A group blog featuring an international array of killer mystery, suspense, and romantic suspense writers. With premises and story lines different from your run-of-the-mill whodunits, we tend to write outside the box. We blog several times a week on all topics relating to romantic suspense and mystery, our writing, and our readers. We welcome all comments and often have guest bloggers. All our authors can be contacted separately, too, using their own social media links.

We find our genre delightfully, dangerously, and deliciously exciting - join us here, if you do too!

NOTE: the blog is currently dormant but please enjoy the posts we're keeping online.

Julie Moffet . Cathy Perkins . Jean Harrington . Daryl Anderson . Nico Rosso . Maureen A Miller . Sandy Parks . Lisa Q Mathews . Sharon Calvin . Lynne Connolly . Janis Patterson . Vanessa Keir . Tonya Kappes . Julie Rowe . Joni M Fisher . Leslie Langtry

Wednesday, July 5, 2017



     What do the characters we write about want, need, expect and wish for? Our characters emerge from our imaginations, and like their writers, they would like to be someone a reader thinks about, discusses with friends, and recognizes after the last page of the novel ends.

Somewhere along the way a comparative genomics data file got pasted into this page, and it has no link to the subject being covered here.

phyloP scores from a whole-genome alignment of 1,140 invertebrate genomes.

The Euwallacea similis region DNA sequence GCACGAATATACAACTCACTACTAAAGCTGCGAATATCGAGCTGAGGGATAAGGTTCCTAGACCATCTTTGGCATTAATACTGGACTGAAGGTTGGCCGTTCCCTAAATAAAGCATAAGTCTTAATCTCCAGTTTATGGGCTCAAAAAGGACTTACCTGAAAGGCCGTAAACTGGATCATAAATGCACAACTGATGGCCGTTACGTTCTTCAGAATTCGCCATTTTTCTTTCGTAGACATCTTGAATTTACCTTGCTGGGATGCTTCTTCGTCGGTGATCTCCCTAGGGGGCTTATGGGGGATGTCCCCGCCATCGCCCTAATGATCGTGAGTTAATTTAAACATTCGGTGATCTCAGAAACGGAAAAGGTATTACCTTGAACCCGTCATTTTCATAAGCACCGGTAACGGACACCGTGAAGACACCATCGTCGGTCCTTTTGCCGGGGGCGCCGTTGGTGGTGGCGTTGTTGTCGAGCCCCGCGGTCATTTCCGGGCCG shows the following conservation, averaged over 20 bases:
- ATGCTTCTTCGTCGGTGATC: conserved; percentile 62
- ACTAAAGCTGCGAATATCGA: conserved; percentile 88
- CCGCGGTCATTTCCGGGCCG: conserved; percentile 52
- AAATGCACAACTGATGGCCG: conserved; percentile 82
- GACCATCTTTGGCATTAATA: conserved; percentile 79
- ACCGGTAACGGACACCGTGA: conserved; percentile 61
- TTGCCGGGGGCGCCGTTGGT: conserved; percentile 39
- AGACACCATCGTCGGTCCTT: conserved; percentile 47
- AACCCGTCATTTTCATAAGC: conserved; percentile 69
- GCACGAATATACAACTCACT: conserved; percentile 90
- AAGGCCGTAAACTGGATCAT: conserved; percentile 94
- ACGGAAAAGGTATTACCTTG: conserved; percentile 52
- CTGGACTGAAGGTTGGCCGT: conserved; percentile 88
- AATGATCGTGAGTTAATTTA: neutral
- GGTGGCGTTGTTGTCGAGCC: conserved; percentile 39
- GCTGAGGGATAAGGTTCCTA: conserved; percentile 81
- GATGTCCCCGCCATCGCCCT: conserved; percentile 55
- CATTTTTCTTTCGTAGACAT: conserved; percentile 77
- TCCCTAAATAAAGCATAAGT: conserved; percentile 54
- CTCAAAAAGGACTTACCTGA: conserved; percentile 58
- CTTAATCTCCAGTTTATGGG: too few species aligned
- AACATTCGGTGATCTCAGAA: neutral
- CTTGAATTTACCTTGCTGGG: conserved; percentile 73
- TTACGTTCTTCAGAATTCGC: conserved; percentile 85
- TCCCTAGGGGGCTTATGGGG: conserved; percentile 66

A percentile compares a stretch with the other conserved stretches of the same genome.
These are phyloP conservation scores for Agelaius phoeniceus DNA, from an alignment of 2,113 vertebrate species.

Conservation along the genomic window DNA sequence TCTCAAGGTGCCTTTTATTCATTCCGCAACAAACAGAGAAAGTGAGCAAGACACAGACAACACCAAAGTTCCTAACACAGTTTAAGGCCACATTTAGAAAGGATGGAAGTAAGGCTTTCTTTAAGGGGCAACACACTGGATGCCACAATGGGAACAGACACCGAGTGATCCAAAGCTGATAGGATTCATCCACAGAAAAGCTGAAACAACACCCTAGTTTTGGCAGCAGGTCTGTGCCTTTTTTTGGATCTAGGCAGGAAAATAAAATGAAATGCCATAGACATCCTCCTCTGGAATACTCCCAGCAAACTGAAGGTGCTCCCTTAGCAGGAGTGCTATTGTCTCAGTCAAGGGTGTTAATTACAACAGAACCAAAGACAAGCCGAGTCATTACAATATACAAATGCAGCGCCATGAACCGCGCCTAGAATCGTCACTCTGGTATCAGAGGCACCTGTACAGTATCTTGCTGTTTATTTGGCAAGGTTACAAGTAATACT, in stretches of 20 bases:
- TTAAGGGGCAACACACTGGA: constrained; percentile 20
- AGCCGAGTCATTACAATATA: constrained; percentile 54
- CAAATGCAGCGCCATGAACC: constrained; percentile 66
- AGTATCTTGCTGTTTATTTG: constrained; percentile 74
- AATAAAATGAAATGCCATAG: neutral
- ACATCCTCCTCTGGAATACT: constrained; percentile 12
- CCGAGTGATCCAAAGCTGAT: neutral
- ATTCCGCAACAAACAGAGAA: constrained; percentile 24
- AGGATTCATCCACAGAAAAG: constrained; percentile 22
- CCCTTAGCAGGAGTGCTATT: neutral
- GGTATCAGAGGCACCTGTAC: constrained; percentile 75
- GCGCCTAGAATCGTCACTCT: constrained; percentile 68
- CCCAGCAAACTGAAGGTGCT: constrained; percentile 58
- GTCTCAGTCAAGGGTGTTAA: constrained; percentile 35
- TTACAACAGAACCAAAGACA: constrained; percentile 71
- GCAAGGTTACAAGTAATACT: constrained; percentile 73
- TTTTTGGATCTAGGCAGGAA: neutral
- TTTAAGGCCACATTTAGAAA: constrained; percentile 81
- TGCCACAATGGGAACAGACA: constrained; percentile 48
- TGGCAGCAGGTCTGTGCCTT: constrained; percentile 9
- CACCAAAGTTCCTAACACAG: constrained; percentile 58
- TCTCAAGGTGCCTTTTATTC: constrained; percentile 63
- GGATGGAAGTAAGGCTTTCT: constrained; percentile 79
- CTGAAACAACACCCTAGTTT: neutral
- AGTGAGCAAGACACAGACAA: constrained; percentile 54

The baddie prefers to be a multi-dimensional scoundrel—a rakish fellow—someone the reader finds attractive. Does he despair of ever being understood and ask you to blame his childhood, his parents or his genes? Did someone inflict an injury that made her vow revenge? Is she immoral? Reprehensible? Why? She/he doesn’t want to be typecast and become a common, everyday stereotype.

     Heroines grow bored with being buxom blondes or innocent big-eyed waifs—they need that special something that can be hard to name. It? Sex Appeal? Depth? A touch of wild ginger? A sense of humor?
     Our heroes want more than divine ancestry, courage, money, and a body to drool over. Intelligence is requested—more of those “Little gray cells,” Hercule Poirot talks about.
     And what of our secondary characters—they have their needs too. Casting directors are fond of saying,” There are no small parts, only small actors.”

      We are asked to insert a quirk, a tick, a line that enables our less important characters to keep the chapter and plot going. Tidbits that will make the auxiliary individual stand out without overshadowing the principals.
     Let’s give them what they ask for.


Marcelle Dubé said...

Good post, Elise, and important, too. No character wants to be two-dimensional, or made of cardboard, and readers don't want to read about such characters, either.

Elise Warner said...

I like the term cardboard, Marcelle. Good way to put it.

Cathy Perkins said...

Good points, Elise.

My favorite review for one of my books says (about the heroine) "I want to be besties with her."

I love characters I can relate to in the nine-gazillion books I read every year (and love writing ones readers love!). While I completely agree about making all the characters multi-dimensional, I hope the era of the Really Messed Up Protag is reaching its end!

Elise Warner said...

I agree, Cathy. I have to empathize to enjoy a book.

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